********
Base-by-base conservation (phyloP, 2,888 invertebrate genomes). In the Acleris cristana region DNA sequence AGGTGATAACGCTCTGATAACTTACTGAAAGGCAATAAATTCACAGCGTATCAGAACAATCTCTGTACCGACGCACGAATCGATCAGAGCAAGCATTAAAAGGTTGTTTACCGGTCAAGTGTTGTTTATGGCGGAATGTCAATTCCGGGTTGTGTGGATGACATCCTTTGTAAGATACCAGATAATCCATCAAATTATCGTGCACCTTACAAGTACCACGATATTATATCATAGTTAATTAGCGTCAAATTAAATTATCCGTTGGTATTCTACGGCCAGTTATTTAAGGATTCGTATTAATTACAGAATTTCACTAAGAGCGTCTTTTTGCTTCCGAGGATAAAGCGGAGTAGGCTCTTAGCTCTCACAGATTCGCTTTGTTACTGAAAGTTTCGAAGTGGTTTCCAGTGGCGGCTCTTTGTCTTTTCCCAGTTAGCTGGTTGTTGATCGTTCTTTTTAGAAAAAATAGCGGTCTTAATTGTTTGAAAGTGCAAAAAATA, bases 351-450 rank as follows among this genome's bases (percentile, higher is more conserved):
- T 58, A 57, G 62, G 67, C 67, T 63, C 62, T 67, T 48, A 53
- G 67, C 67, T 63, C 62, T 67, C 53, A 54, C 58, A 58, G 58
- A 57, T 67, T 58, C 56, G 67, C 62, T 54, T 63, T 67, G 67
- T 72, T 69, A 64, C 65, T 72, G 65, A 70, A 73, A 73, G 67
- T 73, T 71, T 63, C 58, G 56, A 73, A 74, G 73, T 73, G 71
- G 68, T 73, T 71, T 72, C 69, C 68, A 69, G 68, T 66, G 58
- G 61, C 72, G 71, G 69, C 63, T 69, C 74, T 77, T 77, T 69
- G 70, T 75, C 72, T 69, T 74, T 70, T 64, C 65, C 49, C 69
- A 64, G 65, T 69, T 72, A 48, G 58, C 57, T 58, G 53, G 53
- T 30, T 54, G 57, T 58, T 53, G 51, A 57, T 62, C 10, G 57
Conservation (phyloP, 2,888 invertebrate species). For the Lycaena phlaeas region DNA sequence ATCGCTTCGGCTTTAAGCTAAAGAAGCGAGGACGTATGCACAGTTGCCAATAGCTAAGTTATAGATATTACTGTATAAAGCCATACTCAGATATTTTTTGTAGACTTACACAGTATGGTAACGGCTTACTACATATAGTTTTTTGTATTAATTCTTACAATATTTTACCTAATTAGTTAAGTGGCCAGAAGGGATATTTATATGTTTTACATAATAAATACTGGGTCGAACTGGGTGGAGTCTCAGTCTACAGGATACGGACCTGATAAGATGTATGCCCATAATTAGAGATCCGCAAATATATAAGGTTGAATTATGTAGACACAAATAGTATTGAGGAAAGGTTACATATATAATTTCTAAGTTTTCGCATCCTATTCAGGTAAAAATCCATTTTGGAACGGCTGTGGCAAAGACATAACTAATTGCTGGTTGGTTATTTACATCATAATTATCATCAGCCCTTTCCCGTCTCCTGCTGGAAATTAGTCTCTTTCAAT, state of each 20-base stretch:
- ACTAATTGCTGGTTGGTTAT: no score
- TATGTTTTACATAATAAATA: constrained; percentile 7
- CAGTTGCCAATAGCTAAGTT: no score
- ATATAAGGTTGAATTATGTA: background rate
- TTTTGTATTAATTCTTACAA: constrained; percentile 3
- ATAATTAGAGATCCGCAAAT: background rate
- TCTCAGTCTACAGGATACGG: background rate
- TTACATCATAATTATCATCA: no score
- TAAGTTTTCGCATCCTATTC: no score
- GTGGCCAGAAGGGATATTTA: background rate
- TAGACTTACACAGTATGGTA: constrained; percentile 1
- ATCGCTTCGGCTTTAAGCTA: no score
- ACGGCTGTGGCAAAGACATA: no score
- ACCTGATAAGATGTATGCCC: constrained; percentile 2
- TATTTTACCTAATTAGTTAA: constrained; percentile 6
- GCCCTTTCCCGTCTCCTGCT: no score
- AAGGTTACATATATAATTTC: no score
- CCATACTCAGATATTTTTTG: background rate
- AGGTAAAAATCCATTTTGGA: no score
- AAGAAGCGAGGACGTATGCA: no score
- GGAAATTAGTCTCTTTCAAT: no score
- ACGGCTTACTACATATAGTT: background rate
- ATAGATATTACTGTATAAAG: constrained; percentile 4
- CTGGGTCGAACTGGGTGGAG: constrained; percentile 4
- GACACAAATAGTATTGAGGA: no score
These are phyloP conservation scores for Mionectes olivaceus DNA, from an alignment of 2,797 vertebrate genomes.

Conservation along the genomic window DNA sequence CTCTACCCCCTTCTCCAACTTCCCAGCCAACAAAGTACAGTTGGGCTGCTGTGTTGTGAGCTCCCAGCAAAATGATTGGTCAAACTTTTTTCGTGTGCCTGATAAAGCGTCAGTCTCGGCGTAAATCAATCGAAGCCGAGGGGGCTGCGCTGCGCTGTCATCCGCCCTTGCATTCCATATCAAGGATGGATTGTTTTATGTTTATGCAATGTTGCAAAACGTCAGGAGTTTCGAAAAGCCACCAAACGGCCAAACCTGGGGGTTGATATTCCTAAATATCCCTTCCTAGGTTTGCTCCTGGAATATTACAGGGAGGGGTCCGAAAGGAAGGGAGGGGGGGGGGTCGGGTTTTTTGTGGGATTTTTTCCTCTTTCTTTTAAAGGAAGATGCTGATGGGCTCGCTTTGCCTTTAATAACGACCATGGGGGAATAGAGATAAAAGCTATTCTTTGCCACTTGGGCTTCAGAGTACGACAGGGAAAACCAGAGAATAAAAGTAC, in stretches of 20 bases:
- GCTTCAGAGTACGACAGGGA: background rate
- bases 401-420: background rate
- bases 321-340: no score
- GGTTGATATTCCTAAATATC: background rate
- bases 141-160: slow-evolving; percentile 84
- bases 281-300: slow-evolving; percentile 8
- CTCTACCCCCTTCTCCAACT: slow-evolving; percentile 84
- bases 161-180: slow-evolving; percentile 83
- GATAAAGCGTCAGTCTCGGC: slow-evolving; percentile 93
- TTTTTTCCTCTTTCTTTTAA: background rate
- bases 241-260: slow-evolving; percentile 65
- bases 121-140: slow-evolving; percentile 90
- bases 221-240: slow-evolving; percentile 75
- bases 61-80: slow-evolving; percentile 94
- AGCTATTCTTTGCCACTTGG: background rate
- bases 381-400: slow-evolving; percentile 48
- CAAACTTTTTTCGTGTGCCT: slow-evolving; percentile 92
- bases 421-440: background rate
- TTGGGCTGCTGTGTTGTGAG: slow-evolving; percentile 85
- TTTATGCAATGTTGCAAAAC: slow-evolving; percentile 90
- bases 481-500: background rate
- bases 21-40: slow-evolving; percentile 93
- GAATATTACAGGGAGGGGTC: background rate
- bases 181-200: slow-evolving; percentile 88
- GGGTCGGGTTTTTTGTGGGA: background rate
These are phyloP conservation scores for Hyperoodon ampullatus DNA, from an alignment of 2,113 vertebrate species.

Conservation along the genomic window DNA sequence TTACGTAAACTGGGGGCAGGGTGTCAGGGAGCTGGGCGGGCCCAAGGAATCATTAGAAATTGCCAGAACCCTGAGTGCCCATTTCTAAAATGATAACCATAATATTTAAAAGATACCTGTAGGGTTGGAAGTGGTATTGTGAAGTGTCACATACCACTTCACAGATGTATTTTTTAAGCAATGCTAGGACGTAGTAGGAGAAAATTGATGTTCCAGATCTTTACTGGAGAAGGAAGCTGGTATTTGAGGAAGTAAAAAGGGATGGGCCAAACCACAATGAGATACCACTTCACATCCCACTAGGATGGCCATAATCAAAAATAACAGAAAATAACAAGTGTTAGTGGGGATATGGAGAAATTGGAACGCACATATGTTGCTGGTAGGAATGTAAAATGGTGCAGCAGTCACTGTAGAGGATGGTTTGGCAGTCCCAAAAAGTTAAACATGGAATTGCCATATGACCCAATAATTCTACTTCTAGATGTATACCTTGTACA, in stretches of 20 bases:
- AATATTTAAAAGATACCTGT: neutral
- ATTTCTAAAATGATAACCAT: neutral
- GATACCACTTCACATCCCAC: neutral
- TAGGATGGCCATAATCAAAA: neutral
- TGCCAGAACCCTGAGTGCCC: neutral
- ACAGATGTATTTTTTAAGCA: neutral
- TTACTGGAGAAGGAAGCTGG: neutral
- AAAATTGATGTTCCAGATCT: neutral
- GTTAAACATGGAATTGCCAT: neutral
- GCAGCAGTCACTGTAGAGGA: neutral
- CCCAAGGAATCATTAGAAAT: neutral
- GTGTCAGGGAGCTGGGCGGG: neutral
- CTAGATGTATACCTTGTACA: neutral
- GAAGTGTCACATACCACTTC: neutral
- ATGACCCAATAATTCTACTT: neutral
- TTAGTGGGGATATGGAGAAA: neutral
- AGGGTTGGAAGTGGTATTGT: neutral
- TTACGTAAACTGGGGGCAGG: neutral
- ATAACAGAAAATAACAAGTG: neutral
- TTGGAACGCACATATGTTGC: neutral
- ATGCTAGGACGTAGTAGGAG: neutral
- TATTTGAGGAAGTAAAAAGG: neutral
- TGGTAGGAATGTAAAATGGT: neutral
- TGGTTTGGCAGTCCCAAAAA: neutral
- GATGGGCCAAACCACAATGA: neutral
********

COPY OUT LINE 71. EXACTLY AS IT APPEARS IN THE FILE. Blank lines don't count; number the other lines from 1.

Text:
- TGCCAGAACCCTGAGTGCCC: neutral